Don’t take off those masks just yet.
Though many health orders have been relaxed and some businesses have begun to open, the majority of the community should continue to wear masks, health officials stressed at Friday’s community COVID-19 update.
Doing so, they said, will help control the spread of the coronavirus, which in addition to keeping people healthy will keeps businesses open.
Teton County District Health Officer Dr. Travis Riddell said one model showed that 80% of community members wearing masks where close contact is possible would amount to a 12-fold decrease in disease transmission.
“However, if only 30% or 40% of people in the community wear masks,” Riddell said, “transmission rates are really minimally affected.”
Likewise, Teton County Director of Health Jodie Pond said research indicates that wearing masks can keep the community infection rate low enough to prevent the spread of COVID-19, since the key transmission route for the coronavirus responsible for the illness is droplets “that fly out of our mouth.”
Even a cotton mask can block 99% of those virus-tainted droplets, she said.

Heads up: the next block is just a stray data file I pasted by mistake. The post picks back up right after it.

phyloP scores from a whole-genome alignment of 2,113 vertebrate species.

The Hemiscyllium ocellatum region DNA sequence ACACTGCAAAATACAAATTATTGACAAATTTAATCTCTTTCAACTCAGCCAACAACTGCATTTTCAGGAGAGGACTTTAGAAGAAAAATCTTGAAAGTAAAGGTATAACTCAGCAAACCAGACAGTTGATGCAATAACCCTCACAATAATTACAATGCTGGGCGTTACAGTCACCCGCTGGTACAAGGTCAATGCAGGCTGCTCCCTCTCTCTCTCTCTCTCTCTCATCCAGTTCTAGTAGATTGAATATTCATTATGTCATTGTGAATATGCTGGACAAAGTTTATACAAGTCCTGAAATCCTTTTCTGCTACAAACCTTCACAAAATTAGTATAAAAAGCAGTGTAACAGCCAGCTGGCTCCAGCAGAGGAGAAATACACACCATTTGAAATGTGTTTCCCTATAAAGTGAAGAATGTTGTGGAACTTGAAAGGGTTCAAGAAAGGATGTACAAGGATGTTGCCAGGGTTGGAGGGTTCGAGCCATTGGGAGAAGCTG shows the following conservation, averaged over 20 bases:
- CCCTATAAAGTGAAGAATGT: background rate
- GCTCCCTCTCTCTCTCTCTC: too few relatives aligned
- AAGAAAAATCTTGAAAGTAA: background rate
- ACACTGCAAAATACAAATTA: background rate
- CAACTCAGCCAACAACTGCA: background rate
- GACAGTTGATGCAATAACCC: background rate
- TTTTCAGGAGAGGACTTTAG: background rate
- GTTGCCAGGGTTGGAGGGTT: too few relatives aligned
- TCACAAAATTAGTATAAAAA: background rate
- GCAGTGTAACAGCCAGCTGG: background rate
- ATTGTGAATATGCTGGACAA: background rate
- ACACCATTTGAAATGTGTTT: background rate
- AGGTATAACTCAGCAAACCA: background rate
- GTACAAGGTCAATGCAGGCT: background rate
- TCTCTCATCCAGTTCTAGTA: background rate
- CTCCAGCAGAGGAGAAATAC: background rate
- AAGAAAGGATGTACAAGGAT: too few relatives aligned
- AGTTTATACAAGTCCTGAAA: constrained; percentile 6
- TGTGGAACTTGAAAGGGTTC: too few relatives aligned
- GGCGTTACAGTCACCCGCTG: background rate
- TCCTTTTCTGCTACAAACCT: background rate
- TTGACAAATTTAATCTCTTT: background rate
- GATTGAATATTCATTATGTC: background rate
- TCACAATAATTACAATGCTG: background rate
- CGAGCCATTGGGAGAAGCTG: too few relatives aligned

“Each one of us,” she said, “has the power to halt this disease in its tracks.” But only if nearly everyone goes along with wearing masks.
COVID-19 has been hard to control partly because people start spreading it before they show symptoms.
“Three recent studies show that nearly half of patients are infected by people who aren’t coughing or sneezing yet,” Pond said. “We can make a difference. Please wear a mask in public.”
Jackson Mayor Pete Muldoon pointed out that everybody in Town Hall for the Friday update was wearing a mask.
Gopaul Noojibail, acting superintendent of Grand Teton National Park, confirmed the park will open at noon Monday for day use, the same time as Yellowstone National Park. Visitors will be able to access park roads, pathways, trails and some restrooms.
Noojibail said the park has increased its custodial staff to ensure there are enough people to sanitize park bathrooms on a more frequent schedule during this first phase of reopening.
With most services still closed for now, visitors are likely to bring their own food. The park asks visitors who pack in picnics to remember to also pack out their trash. Having visitors handle their own trash is another way to reduce points of contact for spreading coronavirus, Noojibail said.
“Visitors are going to be urged to be responsible and to do their part,” he said. “We’re not going to be able to be the social distancing police, but we are going to do everything we can to make sure that visitors understand what the expectation is going to be.”
Noojibail emphasized that park staff will model desired distancing behaviors, including maintaining 6 feet between others and spreading the message about safe practices via social media and other channels.